What does God look like? Researchers asked, then came up with a mugshot
American Christians typically imagine God as white, young and clean cut
We now know what God might look like – or at least what a group of extremely brave psychologists are suggesting, based on research at the University of North Carolina at Chapel Hill.
Among the team’s many conclusions: Liberals and conservatives see God differently … a lot differently.
The researchers came to that realisation after asking 511 American Christians what they think God looks like, so a composite mugshot could be created from the many responses.
The result is a mugshot that shows God as white, young and clean cut, not unlike someone from an ’80s boy band.
As for his expression, Mona Lisa’s vague smile comes to mind.
All 551 of the Christians involved came to the study with some kind of bias, the researchers said.
Liberals imagined God as “more feminine, younger, and more loving,” while conservatives have a white guy in mind who was “more powerful,” said the researchers.
“These biases might have stemmed from the type of societies that liberals and conservatives want,” said the study’s lead author Joshua Conrad Jackson, in a synopsis posted on UNC Chapel Hill’s website.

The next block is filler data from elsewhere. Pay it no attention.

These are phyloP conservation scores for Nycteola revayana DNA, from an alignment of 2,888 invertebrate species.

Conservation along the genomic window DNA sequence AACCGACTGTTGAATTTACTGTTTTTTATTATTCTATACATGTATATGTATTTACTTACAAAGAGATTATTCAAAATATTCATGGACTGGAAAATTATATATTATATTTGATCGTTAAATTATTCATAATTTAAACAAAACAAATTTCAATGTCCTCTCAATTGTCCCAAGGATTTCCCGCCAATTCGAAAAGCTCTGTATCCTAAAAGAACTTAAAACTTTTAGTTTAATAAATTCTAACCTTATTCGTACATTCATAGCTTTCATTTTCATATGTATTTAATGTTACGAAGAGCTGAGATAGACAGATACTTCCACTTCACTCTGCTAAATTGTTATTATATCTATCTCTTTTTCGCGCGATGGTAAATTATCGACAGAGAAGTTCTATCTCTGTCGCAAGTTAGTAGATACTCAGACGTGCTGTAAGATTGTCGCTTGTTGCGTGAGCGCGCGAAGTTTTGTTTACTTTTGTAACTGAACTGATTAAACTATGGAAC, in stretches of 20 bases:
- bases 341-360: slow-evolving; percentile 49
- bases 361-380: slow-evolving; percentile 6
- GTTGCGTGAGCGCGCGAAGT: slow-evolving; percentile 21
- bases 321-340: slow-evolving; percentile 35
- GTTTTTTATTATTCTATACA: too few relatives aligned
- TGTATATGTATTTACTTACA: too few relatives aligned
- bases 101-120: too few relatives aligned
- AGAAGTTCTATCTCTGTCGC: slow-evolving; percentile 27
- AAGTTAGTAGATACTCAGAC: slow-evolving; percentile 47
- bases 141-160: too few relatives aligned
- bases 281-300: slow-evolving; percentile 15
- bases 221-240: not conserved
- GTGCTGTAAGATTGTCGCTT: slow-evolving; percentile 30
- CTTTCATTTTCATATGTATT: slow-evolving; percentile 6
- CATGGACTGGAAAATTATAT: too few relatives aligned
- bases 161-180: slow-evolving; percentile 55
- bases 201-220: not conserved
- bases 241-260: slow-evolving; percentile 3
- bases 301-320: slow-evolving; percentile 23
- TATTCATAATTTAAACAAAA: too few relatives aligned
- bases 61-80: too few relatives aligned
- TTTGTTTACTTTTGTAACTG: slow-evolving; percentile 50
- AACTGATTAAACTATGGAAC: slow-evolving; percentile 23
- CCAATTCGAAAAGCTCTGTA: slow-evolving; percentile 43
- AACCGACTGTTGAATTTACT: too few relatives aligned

“Past research shows that conservatives are more motivated than liberals to live in a well-ordered society, one that would be best regulated by a powerful God. On the other hand, liberals are more motivated to live in a tolerant society, which would be better regulated by a loving God.”
The final image crafted by the study is basically just a big guess, since the Bible doesn’t spell out what God looks like.
“Genesis 1:27 describes man as created in God’s image,” says the report, “but other verses portray God as embodied as non-human (Exodus 3:2), or as not embodied at all (John 4:24).”
The study also found demographics often came into play with our image of God: Caucasians tended to see a white God; African-Americans imagined a black God; younger people saw a younger God and attractive people imagined a more attractive God.
A process called reverse correlation was used to create the final image, said the report. The 551 test subjects were shown hundreds of randomly varying pairs of faces, and asked which of the two looked more like “the face of God.”
Psychology professor Kurt Gray, the study’s senior author, said the study revealed people tend to believe in a God that looks like them, except in one curious instance.
“Men and women believed in an equally masculine-looking God,” said the report.
The study was paid for with grants from the Templeton Foundation and National Science Foundation, said a UNC Chapel Hill press release.